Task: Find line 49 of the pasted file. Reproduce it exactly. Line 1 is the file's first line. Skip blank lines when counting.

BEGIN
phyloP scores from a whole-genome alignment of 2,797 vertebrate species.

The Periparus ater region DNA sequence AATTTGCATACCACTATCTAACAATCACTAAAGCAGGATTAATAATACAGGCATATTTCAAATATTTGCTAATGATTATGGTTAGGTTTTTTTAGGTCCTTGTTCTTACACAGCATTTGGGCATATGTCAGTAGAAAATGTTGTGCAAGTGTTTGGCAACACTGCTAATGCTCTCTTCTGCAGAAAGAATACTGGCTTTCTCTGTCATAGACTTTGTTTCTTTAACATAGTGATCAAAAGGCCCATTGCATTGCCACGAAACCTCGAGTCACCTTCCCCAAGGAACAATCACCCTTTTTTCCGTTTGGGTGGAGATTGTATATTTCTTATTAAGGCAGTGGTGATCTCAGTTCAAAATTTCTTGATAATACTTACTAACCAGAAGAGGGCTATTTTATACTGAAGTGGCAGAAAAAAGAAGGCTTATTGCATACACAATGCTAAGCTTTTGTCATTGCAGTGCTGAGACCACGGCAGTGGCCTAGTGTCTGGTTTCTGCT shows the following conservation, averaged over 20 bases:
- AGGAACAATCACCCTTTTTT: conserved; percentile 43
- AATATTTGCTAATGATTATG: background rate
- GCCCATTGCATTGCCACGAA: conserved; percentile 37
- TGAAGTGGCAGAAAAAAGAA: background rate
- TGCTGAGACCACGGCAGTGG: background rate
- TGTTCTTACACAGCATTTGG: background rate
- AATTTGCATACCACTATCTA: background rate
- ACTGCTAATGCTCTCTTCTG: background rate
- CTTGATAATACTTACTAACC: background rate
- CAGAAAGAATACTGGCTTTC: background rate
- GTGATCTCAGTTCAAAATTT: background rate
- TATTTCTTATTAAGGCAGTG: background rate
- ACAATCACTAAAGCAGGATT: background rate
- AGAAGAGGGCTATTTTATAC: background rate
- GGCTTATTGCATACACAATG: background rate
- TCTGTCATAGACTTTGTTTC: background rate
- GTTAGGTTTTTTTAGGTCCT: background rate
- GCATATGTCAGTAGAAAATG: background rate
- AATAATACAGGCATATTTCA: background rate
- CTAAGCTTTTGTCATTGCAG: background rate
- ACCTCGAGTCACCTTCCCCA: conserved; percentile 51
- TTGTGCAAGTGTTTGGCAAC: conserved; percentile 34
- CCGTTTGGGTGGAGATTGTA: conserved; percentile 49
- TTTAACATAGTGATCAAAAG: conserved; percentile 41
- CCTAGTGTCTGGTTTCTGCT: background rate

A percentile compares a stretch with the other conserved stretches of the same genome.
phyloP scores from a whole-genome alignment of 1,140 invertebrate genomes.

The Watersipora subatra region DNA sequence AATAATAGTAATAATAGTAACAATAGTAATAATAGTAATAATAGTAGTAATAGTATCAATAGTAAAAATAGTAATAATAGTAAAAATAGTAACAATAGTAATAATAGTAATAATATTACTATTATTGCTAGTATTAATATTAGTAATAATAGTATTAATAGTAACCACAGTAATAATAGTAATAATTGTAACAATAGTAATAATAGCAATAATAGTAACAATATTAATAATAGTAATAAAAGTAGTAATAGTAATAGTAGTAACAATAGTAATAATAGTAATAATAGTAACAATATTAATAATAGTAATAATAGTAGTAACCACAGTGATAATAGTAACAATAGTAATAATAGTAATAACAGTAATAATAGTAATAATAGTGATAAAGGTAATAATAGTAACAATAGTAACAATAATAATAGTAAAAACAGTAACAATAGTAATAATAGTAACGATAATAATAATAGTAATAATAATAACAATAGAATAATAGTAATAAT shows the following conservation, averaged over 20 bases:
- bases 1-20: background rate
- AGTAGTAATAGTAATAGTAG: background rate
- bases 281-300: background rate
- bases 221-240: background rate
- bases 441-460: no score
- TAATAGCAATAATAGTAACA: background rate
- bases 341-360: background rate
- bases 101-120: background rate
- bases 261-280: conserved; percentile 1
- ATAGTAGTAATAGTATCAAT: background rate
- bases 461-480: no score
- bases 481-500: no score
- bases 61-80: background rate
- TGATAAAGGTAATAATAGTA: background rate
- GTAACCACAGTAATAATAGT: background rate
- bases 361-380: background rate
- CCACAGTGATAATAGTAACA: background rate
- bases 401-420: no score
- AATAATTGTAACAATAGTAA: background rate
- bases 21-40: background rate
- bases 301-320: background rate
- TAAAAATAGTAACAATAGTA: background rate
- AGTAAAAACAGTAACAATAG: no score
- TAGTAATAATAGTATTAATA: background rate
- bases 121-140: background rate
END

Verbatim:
- AATAATTGTAACAATAGTAA: background rate